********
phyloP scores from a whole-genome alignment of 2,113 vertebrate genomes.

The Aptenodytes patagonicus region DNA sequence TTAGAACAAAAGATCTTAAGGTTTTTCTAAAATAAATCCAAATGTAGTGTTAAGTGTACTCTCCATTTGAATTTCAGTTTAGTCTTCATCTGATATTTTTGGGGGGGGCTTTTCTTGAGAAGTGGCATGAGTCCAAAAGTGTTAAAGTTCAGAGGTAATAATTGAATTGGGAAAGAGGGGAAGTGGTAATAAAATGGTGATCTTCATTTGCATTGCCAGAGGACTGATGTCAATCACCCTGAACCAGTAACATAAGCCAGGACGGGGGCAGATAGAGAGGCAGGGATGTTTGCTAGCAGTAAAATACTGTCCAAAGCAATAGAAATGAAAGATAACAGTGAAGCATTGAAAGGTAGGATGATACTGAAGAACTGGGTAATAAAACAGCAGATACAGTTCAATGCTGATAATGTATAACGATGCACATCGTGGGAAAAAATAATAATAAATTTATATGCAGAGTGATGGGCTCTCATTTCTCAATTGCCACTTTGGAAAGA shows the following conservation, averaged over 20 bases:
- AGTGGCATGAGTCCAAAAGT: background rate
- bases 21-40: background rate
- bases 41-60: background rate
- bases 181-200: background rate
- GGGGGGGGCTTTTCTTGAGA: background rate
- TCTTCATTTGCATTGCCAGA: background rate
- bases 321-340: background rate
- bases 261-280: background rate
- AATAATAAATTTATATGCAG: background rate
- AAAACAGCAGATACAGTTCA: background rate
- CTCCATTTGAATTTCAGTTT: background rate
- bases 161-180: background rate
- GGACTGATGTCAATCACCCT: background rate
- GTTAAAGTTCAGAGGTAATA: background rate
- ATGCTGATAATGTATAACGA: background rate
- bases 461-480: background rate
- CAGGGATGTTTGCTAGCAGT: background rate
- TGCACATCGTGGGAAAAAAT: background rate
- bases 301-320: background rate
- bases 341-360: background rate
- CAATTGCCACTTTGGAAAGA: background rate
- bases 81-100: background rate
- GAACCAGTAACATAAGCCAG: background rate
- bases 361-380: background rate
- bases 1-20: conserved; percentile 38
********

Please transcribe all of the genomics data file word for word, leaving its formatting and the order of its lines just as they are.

phyloP scores from a whole-genome alignment of 2,113 vertebrate genomes.

The Aptenodytes patagonicus region DNA sequence TTAGAACAAAAGATCTTAAGGTTTTTCTAAAATAAATCCAAATGTAGTGTTAAGTGTACTCTCCATTTGAATTTCAGTTTAGTCTTCATCTGATATTTTTGGGGGGGGCTTTTCTTGAGAAGTGGCATGAGTCCAAAAGTGTTAAAGTTCAGAGGTAATAATTGAATTGGGAAAGAGGGGAAGTGGTAATAAAATGGTGATCTTCATTTGCATTGCCAGAGGACTGATGTCAATCACCCTGAACCAGTAACATAAGCCAGGACGGGGGCAGATAGAGAGGCAGGGATGTTTGCTAGCAGTAAAATACTGTCCAAAGCAATAGAAATGAAAGATAACAGTGAAGCATTGAAAGGTAGGATGATACTGAAGAACTGGGTAATAAAACAGCAGATACAGTTCAATGCTGATAATGTATAACGATGCACATCGTGGGAAAAAATAATAATAAATTTATATGCAGAGTGATGGGCTCTCATTTCTCAATTGCCACTTTGGAAAGA shows the following conservation, averaged over 20 bases:
- AGTGGCATGAGTCCAAAAGT: background rate
- bases 21-40: background rate
- bases 41-60: background rate
- bases 181-200: background rate
- GGGGGGGGCTTTTCTTGAGA: background rate
- TCTTCATTTGCATTGCCAGA: background rate
- bases 321-340: background rate
- bases 261-280: background rate
- AATAATAAATTTATATGCAG: background rate
- AAAACAGCAGATACAGTTCA: background rate
- CTCCATTTGAATTTCAGTTT: background rate
- bases 161-180: background rate
- GGACTGATGTCAATCACCCT: background rate
- GTTAAAGTTCAGAGGTAATA: background rate
- ATGCTGATAATGTATAACGA: background rate
- bases 461-480: background rate
- CAGGGATGTTTGCTAGCAGT: background rate
- TGCACATCGTGGGAAAAAAT: background rate
- bases 301-320: background rate
- bases 341-360: background rate
- CAATTGCCACTTTGGAAAGA: background rate
- bases 81-100: background rate
- GAACCAGTAACATAAGCCAG: background rate
- bases 361-380: background rate
- bases 1-20: conserved; percentile 38